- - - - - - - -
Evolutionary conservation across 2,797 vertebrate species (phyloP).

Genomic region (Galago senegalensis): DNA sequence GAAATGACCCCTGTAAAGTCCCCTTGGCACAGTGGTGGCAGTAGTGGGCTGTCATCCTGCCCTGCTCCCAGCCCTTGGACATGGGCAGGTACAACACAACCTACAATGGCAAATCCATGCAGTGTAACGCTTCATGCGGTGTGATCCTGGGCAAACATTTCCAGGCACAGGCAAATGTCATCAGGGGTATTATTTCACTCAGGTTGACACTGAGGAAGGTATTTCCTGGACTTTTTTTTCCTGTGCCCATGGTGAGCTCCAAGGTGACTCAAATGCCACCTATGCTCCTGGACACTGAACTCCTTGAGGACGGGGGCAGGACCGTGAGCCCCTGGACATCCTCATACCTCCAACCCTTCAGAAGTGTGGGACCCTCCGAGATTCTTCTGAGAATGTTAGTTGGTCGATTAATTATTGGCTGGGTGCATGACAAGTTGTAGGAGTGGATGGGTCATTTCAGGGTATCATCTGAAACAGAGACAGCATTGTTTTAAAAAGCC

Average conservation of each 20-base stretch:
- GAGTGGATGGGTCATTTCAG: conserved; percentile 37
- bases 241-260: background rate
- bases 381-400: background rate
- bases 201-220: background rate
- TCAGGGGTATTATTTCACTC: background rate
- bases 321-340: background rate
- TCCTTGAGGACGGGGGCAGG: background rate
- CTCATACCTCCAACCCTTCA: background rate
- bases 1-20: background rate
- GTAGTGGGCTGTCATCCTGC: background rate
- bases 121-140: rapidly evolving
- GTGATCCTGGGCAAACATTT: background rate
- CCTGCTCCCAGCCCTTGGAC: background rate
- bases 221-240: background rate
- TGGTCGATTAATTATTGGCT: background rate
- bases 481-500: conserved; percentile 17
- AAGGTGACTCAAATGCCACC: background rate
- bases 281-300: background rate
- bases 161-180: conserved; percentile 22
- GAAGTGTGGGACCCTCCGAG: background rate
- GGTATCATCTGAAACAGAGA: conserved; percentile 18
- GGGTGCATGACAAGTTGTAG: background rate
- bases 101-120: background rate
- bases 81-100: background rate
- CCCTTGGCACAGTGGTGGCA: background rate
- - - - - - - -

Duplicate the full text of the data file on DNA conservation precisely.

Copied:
Evolutionary conservation across 2,797 vertebrate species (phyloP).

Genomic region (Galago senegalensis): DNA sequence GAAATGACCCCTGTAAAGTCCCCTTGGCACAGTGGTGGCAGTAGTGGGCTGTCATCCTGCCCTGCTCCCAGCCCTTGGACATGGGCAGGTACAACACAACCTACAATGGCAAATCCATGCAGTGTAACGCTTCATGCGGTGTGATCCTGGGCAAACATTTCCAGGCACAGGCAAATGTCATCAGGGGTATTATTTCACTCAGGTTGACACTGAGGAAGGTATTTCCTGGACTTTTTTTTCCTGTGCCCATGGTGAGCTCCAAGGTGACTCAAATGCCACCTATGCTCCTGGACACTGAACTCCTTGAGGACGGGGGCAGGACCGTGAGCCCCTGGACATCCTCATACCTCCAACCCTTCAGAAGTGTGGGACCCTCCGAGATTCTTCTGAGAATGTTAGTTGGTCGATTAATTATTGGCTGGGTGCATGACAAGTTGTAGGAGTGGATGGGTCATTTCAGGGTATCATCTGAAACAGAGACAGCATTGTTTTAAAAAGCC

Average conservation of each 20-base stretch:
- GAGTGGATGGGTCATTTCAG: conserved; percentile 37
- bases 241-260: background rate
- bases 381-400: background rate
- bases 201-220: background rate
- TCAGGGGTATTATTTCACTC: background rate
- bases 321-340: background rate
- TCCTTGAGGACGGGGGCAGG: background rate
- CTCATACCTCCAACCCTTCA: background rate
- bases 1-20: background rate
- GTAGTGGGCTGTCATCCTGC: background rate
- bases 121-140: rapidly evolving
- GTGATCCTGGGCAAACATTT: background rate
- CCTGCTCCCAGCCCTTGGAC: background rate
- bases 221-240: background rate
- TGGTCGATTAATTATTGGCT: background rate
- bases 481-500: conserved; percentile 17
- AAGGTGACTCAAATGCCACC: background rate
- bases 281-300: background rate
- bases 161-180: conserved; percentile 22
- GAAGTGTGGGACCCTCCGAG: background rate
- GGTATCATCTGAAACAGAGA: conserved; percentile 18
- GGGTGCATGACAAGTTGTAG: background rate
- bases 101-120: background rate
- bases 81-100: background rate
- CCCTTGGCACAGTGGTGGCA: background rate